The Bulgarian Parliament has passed amendments to its Electronic Governance Act which require all software written for the government to be open source and developed in a public repository.Article 58a of the Act states that administrative authorities must include the following requirements in its tenders for procuring software:
When the subject of the contract includes the development of computer programs, computer programs must meet the criteria for open-source software; all copyright and related rights on the relevant computer programs, their source code, the design of interfaces, and databases which are subject to the order should arise for the principal in full, without limitations in the use, modification, and distribution; and development should be done in the repository maintained by the agency in accordance with Art 7c pt. 18.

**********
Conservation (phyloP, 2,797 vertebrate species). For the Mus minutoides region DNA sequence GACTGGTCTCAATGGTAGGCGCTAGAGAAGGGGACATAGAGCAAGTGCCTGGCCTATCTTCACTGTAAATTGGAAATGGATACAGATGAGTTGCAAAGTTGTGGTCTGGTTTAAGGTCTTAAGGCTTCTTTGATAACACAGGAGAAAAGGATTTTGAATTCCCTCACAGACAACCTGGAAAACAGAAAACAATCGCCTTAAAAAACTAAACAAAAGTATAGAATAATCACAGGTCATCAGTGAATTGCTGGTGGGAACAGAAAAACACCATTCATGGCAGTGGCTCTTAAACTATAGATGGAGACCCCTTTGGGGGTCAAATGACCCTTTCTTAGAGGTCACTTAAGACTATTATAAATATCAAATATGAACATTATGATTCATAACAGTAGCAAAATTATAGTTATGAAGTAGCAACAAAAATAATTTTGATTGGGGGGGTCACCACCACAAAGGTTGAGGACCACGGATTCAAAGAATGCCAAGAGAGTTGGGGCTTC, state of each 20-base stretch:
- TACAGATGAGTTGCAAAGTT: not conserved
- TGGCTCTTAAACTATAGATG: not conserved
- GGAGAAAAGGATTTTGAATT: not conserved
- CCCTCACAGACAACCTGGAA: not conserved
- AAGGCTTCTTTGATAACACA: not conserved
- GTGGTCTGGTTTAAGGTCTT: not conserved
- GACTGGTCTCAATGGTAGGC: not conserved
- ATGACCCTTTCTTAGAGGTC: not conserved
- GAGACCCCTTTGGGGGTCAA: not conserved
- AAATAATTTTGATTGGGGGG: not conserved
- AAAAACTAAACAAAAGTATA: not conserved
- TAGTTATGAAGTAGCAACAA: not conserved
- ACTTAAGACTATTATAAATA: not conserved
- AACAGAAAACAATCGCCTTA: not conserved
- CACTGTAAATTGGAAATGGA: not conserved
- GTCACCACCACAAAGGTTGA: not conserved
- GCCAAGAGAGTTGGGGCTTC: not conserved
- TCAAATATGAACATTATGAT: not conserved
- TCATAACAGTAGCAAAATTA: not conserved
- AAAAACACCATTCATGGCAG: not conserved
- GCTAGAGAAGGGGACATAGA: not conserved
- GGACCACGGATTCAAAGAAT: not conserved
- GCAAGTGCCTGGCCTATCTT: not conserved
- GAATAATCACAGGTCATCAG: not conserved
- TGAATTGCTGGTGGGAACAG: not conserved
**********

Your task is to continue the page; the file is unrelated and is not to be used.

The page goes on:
Bozhidar Bozhanov, advisor to the Bulgarian deputy prime minister, noted in a blog post that this means, Whatever custom software the government procures will be visible and accessible to everyone. After all, it’s paid by taxpayers money and they should both be able to see it and benefit from it.
Fans of free and open-source software are rejoicing the news but while this is a promising advance, don’t expect a major change says Devin Coldewey on a post over on Techcrunch. The law only affects government-commissioned software, and existing license agreements are still intact. This isn’t going to trigger a mass migration to Ubuntu or LibreOffice.
Other countries that have adopted open source tools include France, Norway, Brazil and the US; hopefully, other countries will follow Bulgaria in the coming years.